These symptoms only lasted a few months for my husband. I hope your mother moves beyond them soon, too. While she has them, there is no point in trying to convince her that she isn't seeing snakes. It might be more effective to assure her that you love her very much, would never wish to harm her, and then redirect her to something else. Sometimes it can be effective to go along with the delusion and "fix it" for the loved one. In this case you could sprinkle a snake-repellent powder (that looks a lot like talcum powder, but has a snake-repellent label) around the edges of the room. (Make sure you tell the staff what you are doing and why.) It is possible that nothing you can do will help, but it can never hurt to reassure her often that you love her very much.
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If your mother has been diagnosed with dementia, there are several types of dementia, to include one form called Lewy Body dementia. If she has not been diagnosed with dementia or Alzheimer's, i may possibly be from medications. It may be time to consult with a neurologist.
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Has her eyes been checked by an eye doctor? As we age we tend to get "floaters" which are harmless but annoying. I have large floaters that sometime scare me thinking there was something running across the carpet or on the wall.
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Well you can ask her where the snakes are, and if she can't do so then tell her that your snakes would know you and would come slithering from whereever they were in order to see you. Therefore must not be your snakes!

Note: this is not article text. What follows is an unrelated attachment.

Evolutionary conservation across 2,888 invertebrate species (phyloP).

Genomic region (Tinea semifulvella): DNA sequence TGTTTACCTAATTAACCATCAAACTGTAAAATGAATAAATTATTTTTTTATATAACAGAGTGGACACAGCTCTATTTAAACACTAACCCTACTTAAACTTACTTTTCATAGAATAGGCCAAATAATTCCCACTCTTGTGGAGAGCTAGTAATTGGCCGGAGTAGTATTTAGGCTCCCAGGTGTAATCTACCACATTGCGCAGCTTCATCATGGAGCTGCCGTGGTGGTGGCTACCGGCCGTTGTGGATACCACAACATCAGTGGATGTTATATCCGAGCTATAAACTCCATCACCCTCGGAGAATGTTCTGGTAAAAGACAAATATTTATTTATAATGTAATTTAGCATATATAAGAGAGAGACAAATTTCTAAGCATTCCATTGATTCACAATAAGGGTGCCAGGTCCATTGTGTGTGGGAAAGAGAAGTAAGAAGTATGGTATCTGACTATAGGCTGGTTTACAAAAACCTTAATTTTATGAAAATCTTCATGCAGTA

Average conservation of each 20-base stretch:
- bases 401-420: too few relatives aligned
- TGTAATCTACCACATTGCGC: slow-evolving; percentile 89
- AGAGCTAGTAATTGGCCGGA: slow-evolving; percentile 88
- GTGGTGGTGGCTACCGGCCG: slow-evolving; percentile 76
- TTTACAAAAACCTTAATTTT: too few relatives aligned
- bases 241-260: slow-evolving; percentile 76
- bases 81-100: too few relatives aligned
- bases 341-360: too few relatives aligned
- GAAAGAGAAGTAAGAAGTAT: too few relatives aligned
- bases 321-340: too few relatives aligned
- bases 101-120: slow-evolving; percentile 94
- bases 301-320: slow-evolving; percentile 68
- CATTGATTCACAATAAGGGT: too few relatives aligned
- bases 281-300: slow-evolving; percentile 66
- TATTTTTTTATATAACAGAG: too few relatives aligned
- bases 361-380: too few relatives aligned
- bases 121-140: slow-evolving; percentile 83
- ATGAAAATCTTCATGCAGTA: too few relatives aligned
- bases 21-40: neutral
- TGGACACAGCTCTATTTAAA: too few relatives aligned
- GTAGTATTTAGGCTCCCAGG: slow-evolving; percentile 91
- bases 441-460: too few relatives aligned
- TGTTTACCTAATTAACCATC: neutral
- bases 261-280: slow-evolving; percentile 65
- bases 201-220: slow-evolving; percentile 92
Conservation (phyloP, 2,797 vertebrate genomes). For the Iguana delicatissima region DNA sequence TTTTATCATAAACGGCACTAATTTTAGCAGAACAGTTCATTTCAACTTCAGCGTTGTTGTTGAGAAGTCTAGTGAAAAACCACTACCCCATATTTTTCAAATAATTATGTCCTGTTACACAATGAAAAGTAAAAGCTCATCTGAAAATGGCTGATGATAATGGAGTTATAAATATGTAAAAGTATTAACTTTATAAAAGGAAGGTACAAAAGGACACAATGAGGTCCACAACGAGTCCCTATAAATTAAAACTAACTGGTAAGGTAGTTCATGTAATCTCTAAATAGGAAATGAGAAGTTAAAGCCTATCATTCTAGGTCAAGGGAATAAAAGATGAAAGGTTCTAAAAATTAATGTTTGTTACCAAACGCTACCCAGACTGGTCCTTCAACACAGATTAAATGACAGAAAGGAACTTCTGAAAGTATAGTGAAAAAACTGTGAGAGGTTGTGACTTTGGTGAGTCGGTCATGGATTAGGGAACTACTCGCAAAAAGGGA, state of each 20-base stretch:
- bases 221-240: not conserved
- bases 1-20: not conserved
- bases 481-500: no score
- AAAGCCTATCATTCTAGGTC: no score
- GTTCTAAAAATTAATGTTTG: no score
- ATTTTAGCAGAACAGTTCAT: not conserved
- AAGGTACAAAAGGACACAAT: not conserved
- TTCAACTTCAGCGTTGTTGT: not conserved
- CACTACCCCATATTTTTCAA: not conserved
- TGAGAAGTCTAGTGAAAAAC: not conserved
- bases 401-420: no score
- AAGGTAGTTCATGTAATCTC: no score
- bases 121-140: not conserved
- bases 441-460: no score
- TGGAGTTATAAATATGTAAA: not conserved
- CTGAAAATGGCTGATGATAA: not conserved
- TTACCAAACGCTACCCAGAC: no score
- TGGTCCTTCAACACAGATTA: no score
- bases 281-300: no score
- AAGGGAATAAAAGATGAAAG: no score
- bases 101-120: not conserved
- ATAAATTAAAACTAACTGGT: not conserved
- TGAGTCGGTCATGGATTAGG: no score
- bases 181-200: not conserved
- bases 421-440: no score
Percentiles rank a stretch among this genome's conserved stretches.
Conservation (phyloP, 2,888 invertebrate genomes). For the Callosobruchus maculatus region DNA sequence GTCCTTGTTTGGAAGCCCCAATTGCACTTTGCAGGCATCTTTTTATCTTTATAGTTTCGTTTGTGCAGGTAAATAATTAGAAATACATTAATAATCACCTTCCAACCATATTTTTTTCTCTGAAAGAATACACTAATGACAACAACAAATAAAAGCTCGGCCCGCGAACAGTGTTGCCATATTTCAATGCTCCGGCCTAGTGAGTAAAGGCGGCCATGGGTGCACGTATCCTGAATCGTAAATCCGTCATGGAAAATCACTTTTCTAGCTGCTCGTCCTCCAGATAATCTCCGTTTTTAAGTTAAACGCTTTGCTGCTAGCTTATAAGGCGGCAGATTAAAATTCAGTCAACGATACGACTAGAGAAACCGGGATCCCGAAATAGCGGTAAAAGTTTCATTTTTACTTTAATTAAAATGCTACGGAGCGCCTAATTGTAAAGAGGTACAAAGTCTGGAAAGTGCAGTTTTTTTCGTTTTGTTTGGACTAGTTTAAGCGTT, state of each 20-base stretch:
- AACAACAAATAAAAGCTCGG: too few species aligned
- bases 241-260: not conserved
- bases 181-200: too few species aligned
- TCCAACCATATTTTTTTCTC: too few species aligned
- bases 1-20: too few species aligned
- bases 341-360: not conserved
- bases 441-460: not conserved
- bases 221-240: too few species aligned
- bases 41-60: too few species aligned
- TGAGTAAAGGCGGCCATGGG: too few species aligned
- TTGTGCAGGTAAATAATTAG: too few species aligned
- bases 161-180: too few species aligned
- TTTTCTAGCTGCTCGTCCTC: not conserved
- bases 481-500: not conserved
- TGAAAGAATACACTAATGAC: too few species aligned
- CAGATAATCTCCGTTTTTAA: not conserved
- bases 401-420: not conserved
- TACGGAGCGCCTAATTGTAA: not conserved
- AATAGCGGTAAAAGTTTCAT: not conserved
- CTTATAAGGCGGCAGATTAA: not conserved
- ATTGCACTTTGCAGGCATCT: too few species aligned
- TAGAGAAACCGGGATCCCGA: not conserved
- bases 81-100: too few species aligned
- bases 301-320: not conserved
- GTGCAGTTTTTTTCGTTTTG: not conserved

just kidding. Actually snakes are better than bedbugs, which one of my clients claims to crawl all over him every night. I went through all the usual things people do when confronted with a person's delusions until I could see for myself there was nothing I could say to talk them out of their delusion/hallucination. I pretty much say nothing in response when they tell me about it now other than, perhaps, "I'm sorry to hear that."
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What is she taking the antibiotic for? Hallucinations of things like bugs and snakes can be a symptom of a urinary tract infection in elders. That made me wonder if the antibiotic was for that.
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Unless medications are ruled out as the cause, it's probably just another symptom of some type of dementia. A man at the nursing facility where my Dad lived continually told the staff that there were mice in his room and that they ran out the door and into the hallway. My Dad often saw snakes when he was still at home, as well as other animals. The neurologist said that as long as these hallucinations didn't frighten him that it was okay.
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Hallucinations can be caused by medication or they can also be a sign of changes in the brain from all kinds of dementia or even toxemia from failing kidneys. Call the MD and alert him to the change.